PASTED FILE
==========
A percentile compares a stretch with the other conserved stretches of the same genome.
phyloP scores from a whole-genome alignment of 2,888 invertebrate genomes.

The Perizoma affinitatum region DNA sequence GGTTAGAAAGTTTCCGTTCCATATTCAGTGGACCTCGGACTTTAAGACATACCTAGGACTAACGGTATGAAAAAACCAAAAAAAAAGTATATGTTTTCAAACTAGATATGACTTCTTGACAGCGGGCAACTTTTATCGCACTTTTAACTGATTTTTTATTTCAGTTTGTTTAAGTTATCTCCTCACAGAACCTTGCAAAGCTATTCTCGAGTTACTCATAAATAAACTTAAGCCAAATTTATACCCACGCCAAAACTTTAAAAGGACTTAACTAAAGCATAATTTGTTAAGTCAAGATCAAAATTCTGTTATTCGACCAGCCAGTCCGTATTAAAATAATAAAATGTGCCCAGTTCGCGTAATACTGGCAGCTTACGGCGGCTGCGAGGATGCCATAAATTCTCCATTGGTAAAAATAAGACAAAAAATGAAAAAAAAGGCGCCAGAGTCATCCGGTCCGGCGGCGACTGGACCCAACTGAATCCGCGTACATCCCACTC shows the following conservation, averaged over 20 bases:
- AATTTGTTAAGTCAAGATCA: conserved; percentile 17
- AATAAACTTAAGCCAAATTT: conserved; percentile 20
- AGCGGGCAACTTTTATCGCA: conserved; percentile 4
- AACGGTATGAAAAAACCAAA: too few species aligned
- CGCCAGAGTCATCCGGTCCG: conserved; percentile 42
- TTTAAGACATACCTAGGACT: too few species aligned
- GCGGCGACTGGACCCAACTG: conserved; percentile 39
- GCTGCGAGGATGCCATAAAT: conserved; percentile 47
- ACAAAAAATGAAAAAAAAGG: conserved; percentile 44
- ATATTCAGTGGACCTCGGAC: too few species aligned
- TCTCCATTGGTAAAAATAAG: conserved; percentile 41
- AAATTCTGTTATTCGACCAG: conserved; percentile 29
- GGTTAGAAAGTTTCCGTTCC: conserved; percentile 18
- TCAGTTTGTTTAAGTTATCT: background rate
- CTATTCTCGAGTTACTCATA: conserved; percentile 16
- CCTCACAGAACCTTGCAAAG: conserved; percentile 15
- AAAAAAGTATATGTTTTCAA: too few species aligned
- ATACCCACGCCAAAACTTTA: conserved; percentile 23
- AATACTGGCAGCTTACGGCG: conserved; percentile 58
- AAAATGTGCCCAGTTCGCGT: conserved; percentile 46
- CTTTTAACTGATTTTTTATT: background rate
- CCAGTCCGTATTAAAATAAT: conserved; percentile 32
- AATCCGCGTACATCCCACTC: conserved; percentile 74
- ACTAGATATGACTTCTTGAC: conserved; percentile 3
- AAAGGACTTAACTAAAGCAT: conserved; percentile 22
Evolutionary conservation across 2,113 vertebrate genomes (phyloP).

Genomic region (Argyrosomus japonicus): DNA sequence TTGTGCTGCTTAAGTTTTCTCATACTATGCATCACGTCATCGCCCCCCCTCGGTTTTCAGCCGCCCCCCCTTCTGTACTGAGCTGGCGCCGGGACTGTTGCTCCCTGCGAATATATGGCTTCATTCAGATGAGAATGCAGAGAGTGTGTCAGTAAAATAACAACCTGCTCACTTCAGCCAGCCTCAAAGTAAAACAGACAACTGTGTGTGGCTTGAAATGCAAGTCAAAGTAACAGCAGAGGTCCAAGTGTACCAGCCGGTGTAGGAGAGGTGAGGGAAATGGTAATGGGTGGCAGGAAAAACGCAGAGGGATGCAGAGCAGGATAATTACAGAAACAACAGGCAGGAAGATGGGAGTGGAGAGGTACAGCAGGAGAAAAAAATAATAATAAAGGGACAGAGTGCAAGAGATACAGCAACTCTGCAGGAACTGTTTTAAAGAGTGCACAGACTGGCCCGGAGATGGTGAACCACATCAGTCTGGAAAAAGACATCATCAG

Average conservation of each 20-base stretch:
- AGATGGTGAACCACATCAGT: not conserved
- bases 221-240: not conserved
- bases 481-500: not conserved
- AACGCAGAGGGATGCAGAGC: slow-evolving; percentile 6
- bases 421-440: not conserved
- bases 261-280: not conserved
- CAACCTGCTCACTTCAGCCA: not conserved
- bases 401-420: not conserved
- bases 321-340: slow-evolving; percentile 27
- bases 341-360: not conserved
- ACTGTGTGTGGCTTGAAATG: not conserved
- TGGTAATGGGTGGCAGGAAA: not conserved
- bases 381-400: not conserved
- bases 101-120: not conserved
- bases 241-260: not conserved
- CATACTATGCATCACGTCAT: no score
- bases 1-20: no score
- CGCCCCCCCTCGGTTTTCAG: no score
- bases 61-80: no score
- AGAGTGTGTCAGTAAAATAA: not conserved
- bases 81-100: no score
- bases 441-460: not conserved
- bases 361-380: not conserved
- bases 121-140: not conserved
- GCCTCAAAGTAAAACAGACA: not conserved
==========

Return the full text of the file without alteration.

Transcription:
A percentile compares a stretch with the other conserved stretches of the same genome.
phyloP scores from a whole-genome alignment of 2,888 invertebrate genomes.

The Perizoma affinitatum region DNA sequence GGTTAGAAAGTTTCCGTTCCATATTCAGTGGACCTCGGACTTTAAGACATACCTAGGACTAACGGTATGAAAAAACCAAAAAAAAAGTATATGTTTTCAAACTAGATATGACTTCTTGACAGCGGGCAACTTTTATCGCACTTTTAACTGATTTTTTATTTCAGTTTGTTTAAGTTATCTCCTCACAGAACCTTGCAAAGCTATTCTCGAGTTACTCATAAATAAACTTAAGCCAAATTTATACCCACGCCAAAACTTTAAAAGGACTTAACTAAAGCATAATTTGTTAAGTCAAGATCAAAATTCTGTTATTCGACCAGCCAGTCCGTATTAAAATAATAAAATGTGCCCAGTTCGCGTAATACTGGCAGCTTACGGCGGCTGCGAGGATGCCATAAATTCTCCATTGGTAAAAATAAGACAAAAAATGAAAAAAAAGGCGCCAGAGTCATCCGGTCCGGCGGCGACTGGACCCAACTGAATCCGCGTACATCCCACTC shows the following conservation, averaged over 20 bases:
- AATTTGTTAAGTCAAGATCA: conserved; percentile 17
- AATAAACTTAAGCCAAATTT: conserved; percentile 20
- AGCGGGCAACTTTTATCGCA: conserved; percentile 4
- AACGGTATGAAAAAACCAAA: too few species aligned
- CGCCAGAGTCATCCGGTCCG: conserved; percentile 42
- TTTAAGACATACCTAGGACT: too few species aligned
- GCGGCGACTGGACCCAACTG: conserved; percentile 39
- GCTGCGAGGATGCCATAAAT: conserved; percentile 47
- ACAAAAAATGAAAAAAAAGG: conserved; percentile 44
- ATATTCAGTGGACCTCGGAC: too few species aligned
- TCTCCATTGGTAAAAATAAG: conserved; percentile 41
- AAATTCTGTTATTCGACCAG: conserved; percentile 29
- GGTTAGAAAGTTTCCGTTCC: conserved; percentile 18
- TCAGTTTGTTTAAGTTATCT: background rate
- CTATTCTCGAGTTACTCATA: conserved; percentile 16
- CCTCACAGAACCTTGCAAAG: conserved; percentile 15
- AAAAAAGTATATGTTTTCAA: too few species aligned
- ATACCCACGCCAAAACTTTA: conserved; percentile 23
- AATACTGGCAGCTTACGGCG: conserved; percentile 58
- AAAATGTGCCCAGTTCGCGT: conserved; percentile 46
- CTTTTAACTGATTTTTTATT: background rate
- CCAGTCCGTATTAAAATAAT: conserved; percentile 32
- AATCCGCGTACATCCCACTC: conserved; percentile 74
- ACTAGATATGACTTCTTGAC: conserved; percentile 3
- AAAGGACTTAACTAAAGCAT: conserved; percentile 22
Evolutionary conservation across 2,113 vertebrate genomes (phyloP).

Genomic region (Argyrosomus japonicus): DNA sequence TTGTGCTGCTTAAGTTTTCTCATACTATGCATCACGTCATCGCCCCCCCTCGGTTTTCAGCCGCCCCCCCTTCTGTACTGAGCTGGCGCCGGGACTGTTGCTCCCTGCGAATATATGGCTTCATTCAGATGAGAATGCAGAGAGTGTGTCAGTAAAATAACAACCTGCTCACTTCAGCCAGCCTCAAAGTAAAACAGACAACTGTGTGTGGCTTGAAATGCAAGTCAAAGTAACAGCAGAGGTCCAAGTGTACCAGCCGGTGTAGGAGAGGTGAGGGAAATGGTAATGGGTGGCAGGAAAAACGCAGAGGGATGCAGAGCAGGATAATTACAGAAACAACAGGCAGGAAGATGGGAGTGGAGAGGTACAGCAGGAGAAAAAAATAATAATAAAGGGACAGAGTGCAAGAGATACAGCAACTCTGCAGGAACTGTTTTAAAGAGTGCACAGACTGGCCCGGAGATGGTGAACCACATCAGTCTGGAAAAAGACATCATCAG

Average conservation of each 20-base stretch:
- AGATGGTGAACCACATCAGT: not conserved
- bases 221-240: not conserved
- bases 481-500: not conserved
- AACGCAGAGGGATGCAGAGC: slow-evolving; percentile 6
- bases 421-440: not conserved
- bases 261-280: not conserved
- CAACCTGCTCACTTCAGCCA: not conserved
- bases 401-420: not conserved
- bases 321-340: slow-evolving; percentile 27
- bases 341-360: not conserved
- ACTGTGTGTGGCTTGAAATG: not conserved
- TGGTAATGGGTGGCAGGAAA: not conserved
- bases 381-400: not conserved
- bases 101-120: not conserved
- bases 241-260: not conserved
- CATACTATGCATCACGTCAT: no score
- bases 1-20: no score
- CGCCCCCCCTCGGTTTTCAG: no score
- bases 61-80: no score
- AGAGTGTGTCAGTAAAATAA: not conserved
- bases 81-100: no score
- bases 441-460: not conserved
- bases 361-380: not conserved
- bases 121-140: not conserved
- GCCTCAAAGTAAAACAGACA: not conserved